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DEAR SIR, AVING sometime ago had the misfortune to lose by death a person - who had the care of my younger children, and a letter having come to my hands a few days after her interinent from a relation, who formerly lived with the deceased in my family, but who then residing at a distance from Bath, had not been informed of her friend's death the singularity of the circumstance very forcibly struck my mind, and produced a train of pleasingly solemn reflections, which led me to personate the deceased, and to answer the letter which had been addressed to her-which answer, together with the following letter in continuation, I here with transmit for insertion in your valuable Micellany, provided the subject be deemed admissible, and that more interesting communication do not claim the privilege of occupying all the space allotted for friendly correspondence.

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MY DEAR FRIEND, N o doubt but it will excite your surprise to find that ere your letter

could reach me, I had become an inhabitant of the world of spirits, and that all that you had ever seeu of me had been wrapped in a shrowd, screwed up in a coffin, and deposited in the silent grave, upon the remains of my dear little boy, in Bathwick Churchyard. . But why, my friend, should you be at all surprised? Is it any thing so extraordinary for you mortals to be deprived of those friends who shared your esteem and affection, and to lament the interception of those social intercourses which death has destroyed? When you enter the mortal state of existence, are you not launched on a sea of uncertainties, and frequently the sport of adverse, winds? Do you not behold those frightful waves which swallowed up so many of your acquaintances, ready to burst on you, and overwhelm your own little bark?... sei allen siin

But methinks by this time you are anxious to know by what means my spirit obtained releasement from its prison; and, throwing away the fetters of mortality, and rising above the prejudices of imperfect education and the tyranny of established custom, became acquainted with a new order of things, and a fellow-citizen with the saints. "

You know, when you and I lived together under the same roof, that my poor body was much afilisted, and that an asthmatic complaint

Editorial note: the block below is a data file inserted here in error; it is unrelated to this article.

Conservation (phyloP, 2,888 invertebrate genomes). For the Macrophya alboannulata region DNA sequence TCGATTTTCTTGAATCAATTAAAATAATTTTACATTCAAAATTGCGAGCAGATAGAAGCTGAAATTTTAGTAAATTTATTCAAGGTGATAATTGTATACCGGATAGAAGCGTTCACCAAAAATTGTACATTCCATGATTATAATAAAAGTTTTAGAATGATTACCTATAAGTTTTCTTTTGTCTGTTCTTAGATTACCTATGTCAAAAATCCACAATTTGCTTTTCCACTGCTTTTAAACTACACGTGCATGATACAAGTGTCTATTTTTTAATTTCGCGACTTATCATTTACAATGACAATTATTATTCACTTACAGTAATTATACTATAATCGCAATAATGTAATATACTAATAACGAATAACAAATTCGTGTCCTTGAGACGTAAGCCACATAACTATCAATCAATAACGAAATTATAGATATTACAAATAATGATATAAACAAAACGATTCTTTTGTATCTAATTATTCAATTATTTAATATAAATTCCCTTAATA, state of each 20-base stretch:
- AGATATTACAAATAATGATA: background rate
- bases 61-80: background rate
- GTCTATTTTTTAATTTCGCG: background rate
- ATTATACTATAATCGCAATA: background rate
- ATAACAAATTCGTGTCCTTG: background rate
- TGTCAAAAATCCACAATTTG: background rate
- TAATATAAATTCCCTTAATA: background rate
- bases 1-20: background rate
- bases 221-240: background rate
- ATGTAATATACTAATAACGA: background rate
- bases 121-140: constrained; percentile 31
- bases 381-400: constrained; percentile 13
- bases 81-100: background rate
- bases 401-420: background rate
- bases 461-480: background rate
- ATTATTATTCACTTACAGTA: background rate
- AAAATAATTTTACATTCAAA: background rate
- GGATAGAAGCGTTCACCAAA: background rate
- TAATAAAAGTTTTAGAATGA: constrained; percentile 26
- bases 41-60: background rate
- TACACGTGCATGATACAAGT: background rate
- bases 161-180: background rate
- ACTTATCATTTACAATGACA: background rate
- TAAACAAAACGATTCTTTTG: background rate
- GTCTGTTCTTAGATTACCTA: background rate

caused me to lead a life of suffering and pain; I was rather more afflicted than usual about a fortnight before the dissolution of nature took place; however, Mrs. W. and her youngest child were at that time extremely unwell, and I held up as well as I could till the Sunday before last, when I took to my bed, and in spite of the tender solicitudes of Mr. and Mrs. W. and the skill of the doctor, I quitted my earthly tabernacle on the Saturday following; and it gave me no small satisfaction that my requests were complied with, and my remains decently interred in the place I before mentioned, on Wednesday last ;- for you must know, that it is a very mistaken idea which some of you mortals cntertain, that the disembodied spirit is quite regardless of what happens in your world; on the contrary, permitted as we are to visit our old habitations, and to hover about our old friends—although we do not feel that apxiety and solicitude which you are subject to in your state of imperfection yet we cannot avoid being somewhat interested in what we see doing among our old companions and friends."

No doubt but you would gladly be made acquainted with many particulars respecting my new life and state; suffice it then for she present to say, that I am quite happy, and enjoy the sweet society of many friends and relations, who obtained releasement from the body hefore me. My dear husband, and my much loved child, have kere new charms : here I have been in company with your uncle Joseph, who.: is now all life and activity, and meets with nothing to interrupt his felicity: he is continually contemplating the most sublime, subjects, delighting in the unbounded goodness and mercy of God, and rejoicing, in the riches of his grace, and the wonders he has wrought, both in the celestial and terrestrial regions. He frequently indulges himself in the anticipation of the compleat triumph of insulted liberty, the perfect, improvement of the human inrellect, the approximating downfal of papal and Mahometan superstitions, the overthrow of all antichristian hierarchies, the expected establishment of the kingdom of peace, and the universal and uninterrupted reign of the mighty and merciful Jesus.

Here, too, I have embraced dear little Thomas W., who is not now that babe he seemed to be when nursed by you and me; he is now, since no longer under the restraint of Heshly confinement, all intelligence, and arrived to the stature of a perfect man, and capable of attaining that supreme felicity which none-but happy immortals can enjoy. .

How false are the conceptions, and how erroneous the ideas, which the generality of mortals form of the invisible world! 'Tis, my friend, for you, but just to close your eyes upon sublunary objects and you are immediately in the world of spirits. And then, Oh, then! what delightfully unbounded prospects open to the astonished sight! However, as I may have said quite enough at present, I shall reserve for a future opportunity the business of acquainting you with some further particulars of your immortal friend, ' 's ? Son? .. ..

Q aboos bison vi G. M. m .;"


* An





, " :'; com nie i n FOR I shall continue to make use of that endearing appellation ;' and

think not, my old companion and fellow traveller through the thorny parhs of morial life, think not, my much esteemed friend; that disembodied spirits are incapable of enjoying the supreine félicity and delighting in the luxury of friendship: continually supplied from the dverflowing and everflowing-fountain of divine love, and feasting on the delicious fruits of heavenly friendship, how is it possible that we should be inimical to that celestial principle that unites us to the LTERNAL?. .. .

9. 'Tis true we have none of those base and ignoble dispositions abour us which ftesh is heir to, which deform 'the fair image of God, and debase the soul while confined within the precincts of mortality-our love is pure, without any alloy of bad passions, and our friendship, like the spreadirig branches of that treed on whose leaves are for the liealing of the nationis," is pregnant with the most superlative advantage to all those who may be under our protection.id